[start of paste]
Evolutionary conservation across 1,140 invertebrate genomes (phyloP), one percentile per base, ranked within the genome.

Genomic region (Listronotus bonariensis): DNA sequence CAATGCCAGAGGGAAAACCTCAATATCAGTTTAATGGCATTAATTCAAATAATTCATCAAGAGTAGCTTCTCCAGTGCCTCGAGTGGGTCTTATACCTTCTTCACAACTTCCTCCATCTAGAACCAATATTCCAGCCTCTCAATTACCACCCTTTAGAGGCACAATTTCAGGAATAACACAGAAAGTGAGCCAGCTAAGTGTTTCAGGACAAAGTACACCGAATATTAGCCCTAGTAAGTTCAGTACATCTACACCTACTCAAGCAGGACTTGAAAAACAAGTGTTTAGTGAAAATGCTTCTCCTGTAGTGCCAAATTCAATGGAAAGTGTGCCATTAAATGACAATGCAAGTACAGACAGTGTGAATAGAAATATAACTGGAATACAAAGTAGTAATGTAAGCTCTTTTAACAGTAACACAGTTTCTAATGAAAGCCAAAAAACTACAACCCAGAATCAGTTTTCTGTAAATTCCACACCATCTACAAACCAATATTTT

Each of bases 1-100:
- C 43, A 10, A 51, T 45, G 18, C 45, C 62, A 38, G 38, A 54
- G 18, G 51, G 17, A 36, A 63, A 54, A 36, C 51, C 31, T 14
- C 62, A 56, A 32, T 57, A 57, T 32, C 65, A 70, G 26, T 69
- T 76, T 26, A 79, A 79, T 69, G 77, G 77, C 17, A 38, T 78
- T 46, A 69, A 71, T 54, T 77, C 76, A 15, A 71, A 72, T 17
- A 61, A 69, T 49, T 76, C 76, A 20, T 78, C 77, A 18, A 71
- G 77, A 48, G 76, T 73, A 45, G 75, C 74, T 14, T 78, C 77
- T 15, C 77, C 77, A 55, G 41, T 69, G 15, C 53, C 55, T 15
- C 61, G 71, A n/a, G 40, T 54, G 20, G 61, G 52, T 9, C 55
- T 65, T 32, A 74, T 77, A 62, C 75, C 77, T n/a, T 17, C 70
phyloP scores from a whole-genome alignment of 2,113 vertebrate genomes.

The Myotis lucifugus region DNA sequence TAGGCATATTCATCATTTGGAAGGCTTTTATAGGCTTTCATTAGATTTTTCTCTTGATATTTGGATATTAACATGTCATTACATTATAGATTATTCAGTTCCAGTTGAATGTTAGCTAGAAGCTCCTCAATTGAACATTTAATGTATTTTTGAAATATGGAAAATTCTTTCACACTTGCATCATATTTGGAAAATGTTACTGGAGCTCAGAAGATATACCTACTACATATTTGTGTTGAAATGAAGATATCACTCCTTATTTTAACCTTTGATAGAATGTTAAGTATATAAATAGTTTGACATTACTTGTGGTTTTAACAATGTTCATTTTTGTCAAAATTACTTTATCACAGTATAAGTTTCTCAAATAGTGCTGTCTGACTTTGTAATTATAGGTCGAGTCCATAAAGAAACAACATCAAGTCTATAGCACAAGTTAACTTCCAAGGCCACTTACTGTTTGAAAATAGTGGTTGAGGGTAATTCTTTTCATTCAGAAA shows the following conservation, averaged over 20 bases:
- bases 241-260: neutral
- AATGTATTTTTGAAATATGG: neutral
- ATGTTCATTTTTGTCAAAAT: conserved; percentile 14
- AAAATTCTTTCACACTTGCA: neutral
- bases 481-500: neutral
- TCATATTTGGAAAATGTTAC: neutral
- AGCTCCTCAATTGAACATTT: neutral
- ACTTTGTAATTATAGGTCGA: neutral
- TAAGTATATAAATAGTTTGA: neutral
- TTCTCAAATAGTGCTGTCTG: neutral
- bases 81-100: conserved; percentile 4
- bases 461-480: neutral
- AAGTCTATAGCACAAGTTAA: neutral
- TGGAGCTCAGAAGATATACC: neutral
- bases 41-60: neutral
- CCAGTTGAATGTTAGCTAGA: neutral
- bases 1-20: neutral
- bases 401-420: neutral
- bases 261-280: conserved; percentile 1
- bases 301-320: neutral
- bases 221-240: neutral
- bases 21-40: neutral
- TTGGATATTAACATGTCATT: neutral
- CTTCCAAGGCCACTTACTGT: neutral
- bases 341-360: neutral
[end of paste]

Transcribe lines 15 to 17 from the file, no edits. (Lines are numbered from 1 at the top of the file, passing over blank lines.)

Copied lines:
The Myotis lucifugus region DNA sequence TAGGCATATTCATCATTTGGAAGGCTTTTATAGGCTTTCATTAGATTTTTCTCTTGATATTTGGATATTAACATGTCATTACATTATAGATTATTCAGTTCCAGTTGAATGTTAGCTAGAAGCTCCTCAATTGAACATTTAATGTATTTTTGAAATATGGAAAATTCTTTCACACTTGCATCATATTTGGAAAATGTTACTGGAGCTCAGAAGATATACCTACTACATATTTGTGTTGAAATGAAGATATCACTCCTTATTTTAACCTTTGATAGAATGTTAAGTATATAAATAGTTTGACATTACTTGTGGTTTTAACAATGTTCATTTTTGTCAAAATTACTTTATCACAGTATAAGTTTCTCAAATAGTGCTGTCTGACTTTGTAATTATAGGTCGAGTCCATAAAGAAACAACATCAAGTCTATAGCACAAGTTAACTTCCAAGGCCACTTACTGTTTGAAAATAGTGGTTGAGGGTAATTCTTTTCATTCAGAAA shows the following conservation, averaged over 20 bases:
- bases 241-260: neutral
- AATGTATTTTTGAAATATGG: neutral